difference does it make

    whether the sun rises in the east or not,
    or even if it will?

    Why would he bother to hope
    for anything that repetitive?

    Four thousand years is a long time
    to keep noticing trivia

    which is why the clearing in the forest
    seems to empty suddenly

    as a party of eco-tourists
    wanders into it

    wondering why their minds
    have gone blank.

    It's like a drug, the thought of eternity
    flatlining in a space

    where everything's motionless
    and all bets are off,

    the gummy nectar of time
    reduced to blobs of amber

    in which something you knew once,
    like your credit card's PIN number,

    is just another chronotype
    you gaze at without recognition,

    as you do the sunrise (or sunset)
    that warms (or cools) you

    whenever another day begins (or ends).
    The morningness — eveningness debate goes on

    and on, always the same
    but always different

    like the tour guide's rhapsody
    as his captive audience nods off

    into the space-time continuum.
    For me, it's often about now

    that my raptures and griefs
    jam each other's signals

    and the mere sight of someone
    smiling to themselves

    where they're stepping up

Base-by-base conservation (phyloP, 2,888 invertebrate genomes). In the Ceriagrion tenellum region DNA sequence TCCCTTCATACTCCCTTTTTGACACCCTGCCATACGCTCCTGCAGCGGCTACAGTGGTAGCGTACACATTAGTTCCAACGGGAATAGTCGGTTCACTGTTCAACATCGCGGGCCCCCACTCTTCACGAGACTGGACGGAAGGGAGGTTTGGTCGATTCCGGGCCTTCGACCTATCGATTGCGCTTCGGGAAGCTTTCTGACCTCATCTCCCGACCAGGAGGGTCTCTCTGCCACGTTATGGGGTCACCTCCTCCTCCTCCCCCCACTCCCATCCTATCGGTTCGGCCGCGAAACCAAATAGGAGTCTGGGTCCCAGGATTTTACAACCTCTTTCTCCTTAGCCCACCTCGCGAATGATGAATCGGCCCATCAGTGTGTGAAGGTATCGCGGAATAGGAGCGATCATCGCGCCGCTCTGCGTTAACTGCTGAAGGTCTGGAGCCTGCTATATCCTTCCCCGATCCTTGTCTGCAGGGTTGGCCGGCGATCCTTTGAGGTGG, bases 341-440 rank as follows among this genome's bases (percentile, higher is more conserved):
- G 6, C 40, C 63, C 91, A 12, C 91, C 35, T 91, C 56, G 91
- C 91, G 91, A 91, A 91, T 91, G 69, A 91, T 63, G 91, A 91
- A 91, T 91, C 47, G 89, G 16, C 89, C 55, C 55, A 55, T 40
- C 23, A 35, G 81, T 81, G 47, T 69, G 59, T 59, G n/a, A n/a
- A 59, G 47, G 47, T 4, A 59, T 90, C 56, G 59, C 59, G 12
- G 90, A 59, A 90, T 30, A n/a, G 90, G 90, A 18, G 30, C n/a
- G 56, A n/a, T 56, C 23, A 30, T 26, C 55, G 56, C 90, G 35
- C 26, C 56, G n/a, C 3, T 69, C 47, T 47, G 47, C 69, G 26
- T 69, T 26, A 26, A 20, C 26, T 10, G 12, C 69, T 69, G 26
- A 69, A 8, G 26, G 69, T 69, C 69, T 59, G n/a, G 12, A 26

into a bus on Courtenay Place

    at some indeterminate
    time of day

    is enough to make me
    sob into my sleeve

    and turn aside to the window
    of Arty Bees Books where,

    through teary eyes, I see the copy of Larks and Owls
    I've 'always wanted'.

    Like most people I know,
    I've also always wanted to save the world

    or at least that clearing in it
    where I find myself at a standstill,

    like Narcissus staring through himself
    into a shop window

    at a kind of visual echo,
    the Zeitgebers of east and west

    leaning their sunlit heads together,
    brothers in arms, the lifeguards

    of rising and setting, empty of hope
    and full of it, swapping yarns

    about arms waving or sinking
    out there in the rip.


    A buzzing in the ears as if bees
    were swarming in my thoughts

    or as if my head had become
    a clearing in the forest

    filled with the never-too-late serenades
    of cicadas at summer's end

    makes me long for the gritty obscurity
    of the west's waves

    or the suave silence of eastern lagoons
    through which pouting fish

    mutely swim. On the other hand,
    if I listen carefully enough

    to the sound of my own listening,
    I might eventually hear something.

    The hum of longing seems to fade at last
    into a kind of aural impasto,

    thick and bland, without apparent surface
    but also without depth.

    Neither meniscus nor void, without perspective,
    not flat and not profound,


Excerpted from The Lifeguard by Ian Wedde. Copyright © 2013 Ian Wedde. Excerpted by permission of Auckland University Press.
All rights reserved. No part of this excerpt may be reproduced or reprinted without permission in writing from the publisher.
Excerpts are provided by Dial-A-Book Inc. solely for the personal use of visitors to this web site.

Table of Contents


The Lifeguard,
Another bottle of oil,
Harry Martens,
Mahmoud Darwish,
Oum Kalsoum,
Shadow Stands Up,